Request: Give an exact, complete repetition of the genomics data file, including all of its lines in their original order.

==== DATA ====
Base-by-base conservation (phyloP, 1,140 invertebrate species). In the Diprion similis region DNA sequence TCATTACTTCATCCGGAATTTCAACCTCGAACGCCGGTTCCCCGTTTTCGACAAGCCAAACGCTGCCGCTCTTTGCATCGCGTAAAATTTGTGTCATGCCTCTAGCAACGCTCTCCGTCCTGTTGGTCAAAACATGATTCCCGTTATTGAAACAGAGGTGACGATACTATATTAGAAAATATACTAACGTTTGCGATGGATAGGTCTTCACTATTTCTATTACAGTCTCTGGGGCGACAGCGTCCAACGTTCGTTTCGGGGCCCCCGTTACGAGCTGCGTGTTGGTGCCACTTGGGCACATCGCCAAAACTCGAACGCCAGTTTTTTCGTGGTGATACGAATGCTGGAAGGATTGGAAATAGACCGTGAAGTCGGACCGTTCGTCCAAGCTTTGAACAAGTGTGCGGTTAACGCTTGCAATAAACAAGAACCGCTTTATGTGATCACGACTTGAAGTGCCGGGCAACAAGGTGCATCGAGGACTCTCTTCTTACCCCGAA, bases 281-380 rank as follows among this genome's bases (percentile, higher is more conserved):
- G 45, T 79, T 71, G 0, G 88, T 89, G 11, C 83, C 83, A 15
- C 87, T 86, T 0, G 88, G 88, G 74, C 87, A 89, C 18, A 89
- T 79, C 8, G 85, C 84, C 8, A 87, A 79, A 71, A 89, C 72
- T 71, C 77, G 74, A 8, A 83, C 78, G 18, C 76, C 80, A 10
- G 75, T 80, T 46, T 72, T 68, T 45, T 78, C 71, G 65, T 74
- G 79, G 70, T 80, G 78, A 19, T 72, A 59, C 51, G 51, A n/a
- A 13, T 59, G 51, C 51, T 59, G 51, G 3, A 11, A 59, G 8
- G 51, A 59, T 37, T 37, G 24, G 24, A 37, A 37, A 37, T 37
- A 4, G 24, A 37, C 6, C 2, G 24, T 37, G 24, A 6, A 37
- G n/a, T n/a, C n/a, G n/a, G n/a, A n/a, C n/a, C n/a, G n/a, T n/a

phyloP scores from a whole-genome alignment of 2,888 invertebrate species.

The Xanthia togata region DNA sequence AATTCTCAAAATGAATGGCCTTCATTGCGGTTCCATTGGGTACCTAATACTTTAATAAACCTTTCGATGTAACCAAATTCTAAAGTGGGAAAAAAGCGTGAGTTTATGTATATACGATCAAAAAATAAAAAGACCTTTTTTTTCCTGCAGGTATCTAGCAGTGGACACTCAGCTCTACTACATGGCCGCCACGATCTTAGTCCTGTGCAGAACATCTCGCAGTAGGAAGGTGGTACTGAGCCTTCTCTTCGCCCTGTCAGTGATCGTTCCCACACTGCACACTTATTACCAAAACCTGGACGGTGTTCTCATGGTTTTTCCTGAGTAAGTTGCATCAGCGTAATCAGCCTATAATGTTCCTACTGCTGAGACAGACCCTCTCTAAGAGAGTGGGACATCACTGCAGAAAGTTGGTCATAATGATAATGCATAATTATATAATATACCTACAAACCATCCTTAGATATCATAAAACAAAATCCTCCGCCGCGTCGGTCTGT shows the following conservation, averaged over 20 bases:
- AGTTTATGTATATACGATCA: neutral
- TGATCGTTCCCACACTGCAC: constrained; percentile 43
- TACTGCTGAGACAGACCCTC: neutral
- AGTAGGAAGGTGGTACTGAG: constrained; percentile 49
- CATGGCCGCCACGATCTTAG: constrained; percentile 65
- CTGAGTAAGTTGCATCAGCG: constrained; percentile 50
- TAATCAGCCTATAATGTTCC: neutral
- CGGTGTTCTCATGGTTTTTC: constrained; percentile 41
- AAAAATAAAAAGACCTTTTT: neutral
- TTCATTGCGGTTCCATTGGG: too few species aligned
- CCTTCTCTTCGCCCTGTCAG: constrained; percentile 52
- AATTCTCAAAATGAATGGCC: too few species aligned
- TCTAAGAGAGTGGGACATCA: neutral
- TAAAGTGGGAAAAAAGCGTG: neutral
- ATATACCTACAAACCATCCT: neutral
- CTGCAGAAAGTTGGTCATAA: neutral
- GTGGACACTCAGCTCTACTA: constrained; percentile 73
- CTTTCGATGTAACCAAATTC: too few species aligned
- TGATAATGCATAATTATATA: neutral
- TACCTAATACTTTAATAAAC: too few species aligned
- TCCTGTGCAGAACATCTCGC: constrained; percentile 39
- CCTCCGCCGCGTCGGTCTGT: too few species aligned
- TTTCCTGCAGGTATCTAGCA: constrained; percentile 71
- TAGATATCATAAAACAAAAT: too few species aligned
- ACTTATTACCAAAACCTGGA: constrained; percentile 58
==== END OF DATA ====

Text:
Base-by-base conservation (phyloP, 1,140 invertebrate species). In the Diprion similis region DNA sequence TCATTACTTCATCCGGAATTTCAACCTCGAACGCCGGTTCCCCGTTTTCGACAAGCCAAACGCTGCCGCTCTTTGCATCGCGTAAAATTTGTGTCATGCCTCTAGCAACGCTCTCCGTCCTGTTGGTCAAAACATGATTCCCGTTATTGAAACAGAGGTGACGATACTATATTAGAAAATATACTAACGTTTGCGATGGATAGGTCTTCACTATTTCTATTACAGTCTCTGGGGCGACAGCGTCCAACGTTCGTTTCGGGGCCCCCGTTACGAGCTGCGTGTTGGTGCCACTTGGGCACATCGCCAAAACTCGAACGCCAGTTTTTTCGTGGTGATACGAATGCTGGAAGGATTGGAAATAGACCGTGAAGTCGGACCGTTCGTCCAAGCTTTGAACAAGTGTGCGGTTAACGCTTGCAATAAACAAGAACCGCTTTATGTGATCACGACTTGAAGTGCCGGGCAACAAGGTGCATCGAGGACTCTCTTCTTACCCCGAA, bases 281-380 rank as follows among this genome's bases (percentile, higher is more conserved):
- G 45, T 79, T 71, G 0, G 88, T 89, G 11, C 83, C 83, A 15
- C 87, T 86, T 0, G 88, G 88, G 74, C 87, A 89, C 18, A 89
- T 79, C 8, G 85, C 84, C 8, A 87, A 79, A 71, A 89, C 72
- T 71, C 77, G 74, A 8, A 83, C 78, G 18, C 76, C 80, A 10
- G 75, T 80, T 46, T 72, T 68, T 45, T 78, C 71, G 65, T 74
- G 79, G 70, T 80, G 78, A 19, T 72, A 59, C 51, G 51, A n/a
- A 13, T 59, G 51, C 51, T 59, G 51, G 3, A 11, A 59, G 8
- G 51, A 59, T 37, T 37, G 24, G 24, A 37, A 37, A 37, T 37
- A 4, G 24, A 37, C 6, C 2, G 24, T 37, G 24, A 6, A 37
- G n/a, T n/a, C n/a, G n/a, G n/a, A n/a, C n/a, C n/a, G n/a, T n/a

phyloP scores from a whole-genome alignment of 2,888 invertebrate species.

The Xanthia togata region DNA sequence AATTCTCAAAATGAATGGCCTTCATTGCGGTTCCATTGGGTACCTAATACTTTAATAAACCTTTCGATGTAACCAAATTCTAAAGTGGGAAAAAAGCGTGAGTTTATGTATATACGATCAAAAAATAAAAAGACCTTTTTTTTCCTGCAGGTATCTAGCAGTGGACACTCAGCTCTACTACATGGCCGCCACGATCTTAGTCCTGTGCAGAACATCTCGCAGTAGGAAGGTGGTACTGAGCCTTCTCTTCGCCCTGTCAGTGATCGTTCCCACACTGCACACTTATTACCAAAACCTGGACGGTGTTCTCATGGTTTTTCCTGAGTAAGTTGCATCAGCGTAATCAGCCTATAATGTTCCTACTGCTGAGACAGACCCTCTCTAAGAGAGTGGGACATCACTGCAGAAAGTTGGTCATAATGATAATGCATAATTATATAATATACCTACAAACCATCCTTAGATATCATAAAACAAAATCCTCCGCCGCGTCGGTCTGT shows the following conservation, averaged over 20 bases:
- AGTTTATGTATATACGATCA: neutral
- TGATCGTTCCCACACTGCAC: constrained; percentile 43
- TACTGCTGAGACAGACCCTC: neutral
- AGTAGGAAGGTGGTACTGAG: constrained; percentile 49
- CATGGCCGCCACGATCTTAG: constrained; percentile 65
- CTGAGTAAGTTGCATCAGCG: constrained; percentile 50
- TAATCAGCCTATAATGTTCC: neutral
- CGGTGTTCTCATGGTTTTTC: constrained; percentile 41
- AAAAATAAAAAGACCTTTTT: neutral
- TTCATTGCGGTTCCATTGGG: too few species aligned
- CCTTCTCTTCGCCCTGTCAG: constrained; percentile 52
- AATTCTCAAAATGAATGGCC: too few species aligned
- TCTAAGAGAGTGGGACATCA: neutral
- TAAAGTGGGAAAAAAGCGTG: neutral
- ATATACCTACAAACCATCCT: neutral
- CTGCAGAAAGTTGGTCATAA: neutral
- GTGGACACTCAGCTCTACTA: constrained; percentile 73
- CTTTCGATGTAACCAAATTC: too few species aligned
- TGATAATGCATAATTATATA: neutral
- TACCTAATACTTTAATAAAC: too few species aligned
- TCCTGTGCAGAACATCTCGC: constrained; percentile 39
- CCTCCGCCGCGTCGGTCTGT: too few species aligned
- TTTCCTGCAGGTATCTAGCA: constrained; percentile 71
- TAGATATCATAAAACAAAAT: too few species aligned
- ACTTATTACCAAAACCTGGA: constrained; percentile 58